Miguel de Unamuno y Jugo Drama Analysis
Miguel de Unamuno y Jugo wrote only eleven dramatic pieces. His first five dramas, three of which were one-act plays, are generally regarded as belonging to his formative period as a playwright. Phaedra, written in 1910 though not staged until 1918 (in the Ateneo in Madrid), is the first of the six major plays of his maturity as a dramatist. Using Euripides’ Hippolytos (428 b.c.e.; Hippolytus, 1781) as his starting point, Unamuno developed its plot differently and set the action in contemporary Spain.
In harmony with his own ideas about the theater, expounded in various essays on the theater but especially in La regeneración del teatro español (the regeneration of the Spanish theater) and Teatro de teatro (theater of theater), Phaedra is an example of simple or “naked” theater: no staging except for a sheet in the background, a table and chairs; the six characters (called “persons,” not personages, by the author) in street clothes; no makeup or special lighting; and total unity of place in its three acts. In short, Unamuno believed in a return to simplicity with almost total reliance on dialogue. Anything seen onstage, including action, Unamuno insisted, should be avoided unless it reinforces what is heard. At the end of the play, for example, even Phaedra’s death is communicated to the audience through dialogue.
In the first act, Phaedra reveals to Hipólito (Hippolytus), her stepson by virtue of her recent marriage to Pedro, her passionate carnal love for him. Hipólito rejects her. In the second act, after an interval during which Hipólito has carefully managed to avoid the desperate Phaedra, he is again approached by her. Again he rejects her despite her threat to accuse him falsely to Pedro of making amorous advances to her. When she carries out her threat, Hipólito nobly declines to defend himself, thus creating a rift between him and his father. The act ends with Phaedra’s desperate contemplation of suicide.
In act 3, Phaedra, having attempted suicide, lies dying. Hipólito, who had left home, is summoned. He arrives in time to talk alone briefly with Phaedra before she expires. She leaves for Pedro a written confession of her false accusation of Hipólito. Thus, the play ends with the reconciliation in grief of father and son.
Through avoidance of sentimentality and of excessive intellectualization (so common in Unamuno’s work); through great naturalness of dialogue and the creation of a lifelike situation; through the avoidance of explicit moralizing; and through sensible utilization of the mythological theme, Phaedra becomes convincingly realistic in its impact. A staunch believer in the implicit didactic purpose of art, Unamuno insisted that art, if truly representative of reality, teaches its own moral lesson. Unamuno proposed to write not traditional theater but theater directed at the inner consciousness, the inner reality of the spectator (or reader). Phaedra and the five full-length dramas that followed belong to what Iris M. Zavala (Unamuno y su teatro de conciencia, 1963) calls “theater of consciousness”—that is, a theater of “inner reality.” Following the author’s custom of not allowing publication of his plays until after they had been staged, Phaedra was not published until 1921.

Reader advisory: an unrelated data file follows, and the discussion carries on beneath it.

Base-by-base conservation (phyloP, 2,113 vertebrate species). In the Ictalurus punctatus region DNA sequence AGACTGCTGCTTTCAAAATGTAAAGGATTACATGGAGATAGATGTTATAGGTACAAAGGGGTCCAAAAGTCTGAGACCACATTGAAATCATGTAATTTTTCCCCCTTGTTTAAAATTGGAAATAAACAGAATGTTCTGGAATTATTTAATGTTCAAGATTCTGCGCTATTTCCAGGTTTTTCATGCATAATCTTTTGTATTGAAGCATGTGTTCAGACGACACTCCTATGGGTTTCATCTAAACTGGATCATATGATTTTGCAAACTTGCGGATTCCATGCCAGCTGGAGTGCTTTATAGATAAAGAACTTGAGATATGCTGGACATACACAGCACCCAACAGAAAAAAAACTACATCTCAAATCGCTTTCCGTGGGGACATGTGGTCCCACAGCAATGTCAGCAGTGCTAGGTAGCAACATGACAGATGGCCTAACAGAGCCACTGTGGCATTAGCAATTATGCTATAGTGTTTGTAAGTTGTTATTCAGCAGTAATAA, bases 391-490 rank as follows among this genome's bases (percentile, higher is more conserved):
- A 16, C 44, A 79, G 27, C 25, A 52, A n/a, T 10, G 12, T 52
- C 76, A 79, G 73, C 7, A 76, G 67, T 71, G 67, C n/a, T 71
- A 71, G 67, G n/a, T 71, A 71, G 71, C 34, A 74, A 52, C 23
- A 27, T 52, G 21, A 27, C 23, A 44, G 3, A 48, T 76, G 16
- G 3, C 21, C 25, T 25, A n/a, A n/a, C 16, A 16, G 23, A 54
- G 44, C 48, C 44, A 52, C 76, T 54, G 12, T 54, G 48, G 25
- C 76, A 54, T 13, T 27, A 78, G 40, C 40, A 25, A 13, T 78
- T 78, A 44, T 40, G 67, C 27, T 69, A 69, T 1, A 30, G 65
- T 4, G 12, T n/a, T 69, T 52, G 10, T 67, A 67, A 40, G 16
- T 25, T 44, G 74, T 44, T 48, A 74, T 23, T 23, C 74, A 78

After 1910, Unamuno, apparently disheartened by the poor reception accorded his plays by both the critics and the theatergoing public, temporarily abandoned the theater, turning instead to lyric poetry. Eleven years elapsed before he wrote his next play, Soledad (solitude), like Phaedra a three-act drama set in contemporary Spain. Although written in 1921, it was not staged until 1953, long after the author’s death; it was published in 1954.
In act 1, Agustín, an idealistic dramatist who strongly resembles Unamuno, discusses the “world” of the theater in contrast to that of politics. Pressured by his wife, Soledad, who is jealous of Gloria, the actress who plays the leading feminine roles in her husband’s plays, and by Pablo, a local politician, Agustín decides at the end of the act to enter politics. The setting for this act is Agustín’s home: A picture of the couple’s dead infant son is prominently placed on a desk, while the son’s playhorse occupies a corner of the room. Childless since her son’s death, Soledad is obviously obsessed with the desire to be a mother.
The setting for act 2 is the same as for act 1. An indefinite period of time has passed between acts, enough for Agustín to have failed totally in politics. He is now regarded as a political criminal and is in hiding in his own home. Obsessed with the problem of reality, Agustín rants and raves about the world of politics being a farce, less “real” than the life of the theater he forsook for it. Fact and fiction become utterly confused in his mind, and he regresses to a kind of childhood in which he desires only Soledad (“solitude”). To him, she represents reality. Meanwhile, Sofía, his mother, who has suffered a severe stroke between acts, sits throughout act 2 speaking...
(The entire section is 2148 words.)